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Oxford University Press makes no representation, express or implied, that the drug dosages in this book are correct. Readers must therefore always check the product information and clinical procedures with the most up to date published product information and data sheets provided by the manufacturers and the most recent codes of conduct and safety regulations. The authors and the publishers do not accept responsibility or legal liability for any errors in the text or for the misuse or misapplication of material in this work. Except where otherwise stated, drug dosages and recommendations are for the non-pregnant adult who is not breastfeeding.

Cross-sectional studies 

Chapter:
Cross-sectional studies
Author(s):

Manolis Kogevinas

and Leda Chatzi

DOI:
10.1093/med/9780199218707.003.0028

Cross-sectional studies examine the relationship between diseases (or other health-related characteristics) and other variables of interest as they exist in a defined population at a particular point in time (Last 2001). They could be defined as ‘studies taking a snapshot of a society’. Synonyms used for cross-sectional include prevalence and disease-frequency studies.

The principal characteristic of cross-sectional studies is that they provide information on the prevalence of disease; that is, they include prevalent cases. In these studies, exposure and disease are measured at the same point in time, but this characteristic is shared by other epidemiologic designs; for example, case–control studies. In many cross-sectional studies, information on past exposures is not collected, but this should not be regarded as a characteristic defining these studies. The outcome measured in cross-sectional studies can be a continuous variable such as blood pressure or FEV1, as compared to a dichotomous outcome measured in case–control studies and, on most occasions, in cohort studies.

As is frequently the case in epidemiology, studies may use mixed designs; for example, a cross-sectional study may measure a biomarker referring to current exposure (e.g. vitamin E), may request information for the past (e.g. use of health services in the last year), may identify older and recent cases (e.g. subjects who had asthma in childhood or those who had their first attack of asthma in the last few months), and may convert into a cohort study if subjects included in the cross-sectional studies are followed up. The statistical analysis of cross-sectional studies depends on their hybrid design, and is frequently similar to that of a case–control study using logistic regression and calculating (prevalence) odds ratios. Cross-sectional studies are extensively used to measure the prevalence of disease and exposures or other health-related variables. On these occasions, the representativeness of the studied sample is a prerequisite.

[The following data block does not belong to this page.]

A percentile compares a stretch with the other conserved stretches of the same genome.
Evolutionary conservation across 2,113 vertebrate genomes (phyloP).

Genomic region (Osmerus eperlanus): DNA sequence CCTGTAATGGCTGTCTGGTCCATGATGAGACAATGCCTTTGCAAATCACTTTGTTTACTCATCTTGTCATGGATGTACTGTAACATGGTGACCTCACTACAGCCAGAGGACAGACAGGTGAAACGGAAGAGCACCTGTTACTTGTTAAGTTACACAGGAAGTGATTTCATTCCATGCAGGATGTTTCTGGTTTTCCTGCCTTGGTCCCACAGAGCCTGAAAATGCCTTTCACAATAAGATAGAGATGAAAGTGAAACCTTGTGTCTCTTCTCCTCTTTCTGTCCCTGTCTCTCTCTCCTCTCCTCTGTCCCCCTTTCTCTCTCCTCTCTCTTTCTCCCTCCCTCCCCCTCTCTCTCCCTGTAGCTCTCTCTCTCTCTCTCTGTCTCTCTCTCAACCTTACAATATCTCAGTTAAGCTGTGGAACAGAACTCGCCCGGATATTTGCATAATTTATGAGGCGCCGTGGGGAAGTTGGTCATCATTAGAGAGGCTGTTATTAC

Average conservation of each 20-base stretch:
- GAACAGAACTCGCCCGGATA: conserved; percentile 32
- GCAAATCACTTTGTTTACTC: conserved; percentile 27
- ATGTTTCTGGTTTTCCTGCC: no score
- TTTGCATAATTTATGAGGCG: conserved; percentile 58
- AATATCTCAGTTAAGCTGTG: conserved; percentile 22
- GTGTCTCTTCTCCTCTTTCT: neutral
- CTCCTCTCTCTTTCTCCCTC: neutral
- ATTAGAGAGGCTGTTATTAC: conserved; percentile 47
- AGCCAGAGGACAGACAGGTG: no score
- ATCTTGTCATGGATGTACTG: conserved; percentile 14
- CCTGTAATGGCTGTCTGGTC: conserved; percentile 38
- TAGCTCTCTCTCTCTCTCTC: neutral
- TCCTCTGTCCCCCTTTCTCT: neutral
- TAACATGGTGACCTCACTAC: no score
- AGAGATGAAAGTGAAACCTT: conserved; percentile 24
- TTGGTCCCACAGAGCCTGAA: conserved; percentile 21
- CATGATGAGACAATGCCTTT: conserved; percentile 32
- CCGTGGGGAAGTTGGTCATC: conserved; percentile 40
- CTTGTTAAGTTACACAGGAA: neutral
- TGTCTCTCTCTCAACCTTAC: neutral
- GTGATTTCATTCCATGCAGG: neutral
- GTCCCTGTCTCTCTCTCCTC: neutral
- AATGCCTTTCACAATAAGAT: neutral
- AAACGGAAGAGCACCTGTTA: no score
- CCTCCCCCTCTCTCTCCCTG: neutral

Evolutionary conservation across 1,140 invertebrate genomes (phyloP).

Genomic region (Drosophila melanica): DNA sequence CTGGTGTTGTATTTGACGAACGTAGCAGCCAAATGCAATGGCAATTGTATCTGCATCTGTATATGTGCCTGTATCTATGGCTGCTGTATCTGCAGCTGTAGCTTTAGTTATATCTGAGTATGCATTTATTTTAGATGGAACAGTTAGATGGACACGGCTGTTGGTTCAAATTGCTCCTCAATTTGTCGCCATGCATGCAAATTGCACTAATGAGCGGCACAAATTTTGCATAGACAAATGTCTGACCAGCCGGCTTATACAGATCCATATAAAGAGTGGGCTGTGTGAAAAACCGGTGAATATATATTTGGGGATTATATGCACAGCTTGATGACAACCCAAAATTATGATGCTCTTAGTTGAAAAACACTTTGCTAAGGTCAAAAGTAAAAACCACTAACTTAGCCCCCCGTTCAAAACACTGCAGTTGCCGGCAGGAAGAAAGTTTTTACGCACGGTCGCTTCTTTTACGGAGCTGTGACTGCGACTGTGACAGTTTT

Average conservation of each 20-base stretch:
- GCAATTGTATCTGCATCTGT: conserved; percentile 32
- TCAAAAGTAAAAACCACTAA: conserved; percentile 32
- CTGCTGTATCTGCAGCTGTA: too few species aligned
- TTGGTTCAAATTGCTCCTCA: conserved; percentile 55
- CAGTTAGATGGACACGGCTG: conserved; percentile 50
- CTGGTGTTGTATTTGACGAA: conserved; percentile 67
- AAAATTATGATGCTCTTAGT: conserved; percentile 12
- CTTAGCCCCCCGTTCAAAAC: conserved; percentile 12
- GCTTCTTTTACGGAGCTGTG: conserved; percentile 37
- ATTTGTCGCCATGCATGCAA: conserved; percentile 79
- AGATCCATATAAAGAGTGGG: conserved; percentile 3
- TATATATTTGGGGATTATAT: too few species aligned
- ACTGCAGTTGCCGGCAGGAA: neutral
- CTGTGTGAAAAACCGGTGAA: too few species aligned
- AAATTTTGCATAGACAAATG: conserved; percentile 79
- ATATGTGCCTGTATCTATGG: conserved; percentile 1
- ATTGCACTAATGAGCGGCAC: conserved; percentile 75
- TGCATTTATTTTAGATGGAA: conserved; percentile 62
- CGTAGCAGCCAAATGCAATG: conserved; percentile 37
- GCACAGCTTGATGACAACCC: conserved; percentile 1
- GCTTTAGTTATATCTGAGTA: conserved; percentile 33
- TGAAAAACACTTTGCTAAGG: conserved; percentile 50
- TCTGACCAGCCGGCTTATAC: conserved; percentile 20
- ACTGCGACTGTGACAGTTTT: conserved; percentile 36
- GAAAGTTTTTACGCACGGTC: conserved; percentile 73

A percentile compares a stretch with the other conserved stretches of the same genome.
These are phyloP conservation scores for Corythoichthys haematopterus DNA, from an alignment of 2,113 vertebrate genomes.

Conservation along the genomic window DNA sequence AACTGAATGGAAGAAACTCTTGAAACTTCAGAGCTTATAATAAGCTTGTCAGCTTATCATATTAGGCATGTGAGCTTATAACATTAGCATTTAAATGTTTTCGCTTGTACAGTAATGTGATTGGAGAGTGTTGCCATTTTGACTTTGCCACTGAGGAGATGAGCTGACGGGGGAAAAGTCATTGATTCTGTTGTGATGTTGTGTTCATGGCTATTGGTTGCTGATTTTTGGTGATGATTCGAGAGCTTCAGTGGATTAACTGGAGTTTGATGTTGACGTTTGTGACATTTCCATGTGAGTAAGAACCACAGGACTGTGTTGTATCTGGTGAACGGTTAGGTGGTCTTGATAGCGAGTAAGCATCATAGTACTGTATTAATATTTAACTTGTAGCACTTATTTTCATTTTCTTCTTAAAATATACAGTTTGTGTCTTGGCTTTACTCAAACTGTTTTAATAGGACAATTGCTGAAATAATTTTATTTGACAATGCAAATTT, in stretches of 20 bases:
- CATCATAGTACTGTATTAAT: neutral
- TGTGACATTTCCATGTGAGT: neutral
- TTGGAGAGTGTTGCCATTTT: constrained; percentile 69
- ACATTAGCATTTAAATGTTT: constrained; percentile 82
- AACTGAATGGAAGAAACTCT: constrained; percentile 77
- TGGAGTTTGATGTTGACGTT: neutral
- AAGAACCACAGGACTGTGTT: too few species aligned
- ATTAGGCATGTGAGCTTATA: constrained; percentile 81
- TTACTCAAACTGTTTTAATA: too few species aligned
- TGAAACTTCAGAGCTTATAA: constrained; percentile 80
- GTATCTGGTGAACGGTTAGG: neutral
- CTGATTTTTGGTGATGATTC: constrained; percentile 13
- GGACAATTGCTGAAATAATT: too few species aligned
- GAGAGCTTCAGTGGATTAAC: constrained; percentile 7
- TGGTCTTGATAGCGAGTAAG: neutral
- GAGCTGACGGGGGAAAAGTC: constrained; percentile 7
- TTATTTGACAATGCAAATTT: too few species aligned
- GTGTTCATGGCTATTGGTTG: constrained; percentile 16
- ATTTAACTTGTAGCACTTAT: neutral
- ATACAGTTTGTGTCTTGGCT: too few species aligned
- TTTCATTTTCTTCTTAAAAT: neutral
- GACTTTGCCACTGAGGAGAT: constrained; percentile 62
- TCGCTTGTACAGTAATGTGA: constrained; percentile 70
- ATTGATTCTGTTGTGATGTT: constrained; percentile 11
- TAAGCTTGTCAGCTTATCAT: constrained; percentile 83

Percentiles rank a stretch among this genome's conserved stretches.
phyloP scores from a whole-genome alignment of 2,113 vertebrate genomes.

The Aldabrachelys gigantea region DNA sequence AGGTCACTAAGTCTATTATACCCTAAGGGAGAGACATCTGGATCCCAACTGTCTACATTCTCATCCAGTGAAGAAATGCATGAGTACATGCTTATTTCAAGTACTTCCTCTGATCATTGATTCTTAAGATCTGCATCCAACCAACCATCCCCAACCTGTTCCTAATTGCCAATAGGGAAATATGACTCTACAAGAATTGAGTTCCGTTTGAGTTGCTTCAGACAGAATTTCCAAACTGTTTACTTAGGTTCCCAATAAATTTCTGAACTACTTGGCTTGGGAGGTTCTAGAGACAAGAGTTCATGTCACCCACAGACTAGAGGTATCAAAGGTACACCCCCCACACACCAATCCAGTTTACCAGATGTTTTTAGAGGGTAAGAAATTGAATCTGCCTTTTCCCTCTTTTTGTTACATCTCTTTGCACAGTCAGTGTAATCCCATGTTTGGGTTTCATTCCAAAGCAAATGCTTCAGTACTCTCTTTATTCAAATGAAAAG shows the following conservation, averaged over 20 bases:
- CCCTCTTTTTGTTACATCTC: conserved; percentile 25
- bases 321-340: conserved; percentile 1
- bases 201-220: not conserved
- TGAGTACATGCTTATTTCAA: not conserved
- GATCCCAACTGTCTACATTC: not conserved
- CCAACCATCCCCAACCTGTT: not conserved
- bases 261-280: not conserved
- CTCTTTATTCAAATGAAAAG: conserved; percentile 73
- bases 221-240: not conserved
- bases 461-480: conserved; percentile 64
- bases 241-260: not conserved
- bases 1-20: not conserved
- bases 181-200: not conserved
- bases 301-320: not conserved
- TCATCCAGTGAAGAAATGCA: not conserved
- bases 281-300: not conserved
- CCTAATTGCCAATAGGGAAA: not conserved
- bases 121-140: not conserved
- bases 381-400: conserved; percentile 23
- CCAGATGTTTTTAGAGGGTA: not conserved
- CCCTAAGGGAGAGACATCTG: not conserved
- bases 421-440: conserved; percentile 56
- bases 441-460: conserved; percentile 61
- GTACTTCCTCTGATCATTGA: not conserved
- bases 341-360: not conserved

In this chapter, we will first describe the uses of cross-sectional studies in epidemiological and public health research, then discuss methodological issues concerning the design, the main biases of these studies, including response rates, and how to improve participation in the studies. We will finally discuss issues related to the statistical analysis of cross-sectional studies. Many of these issues are also relevant to other epidemiological designs.

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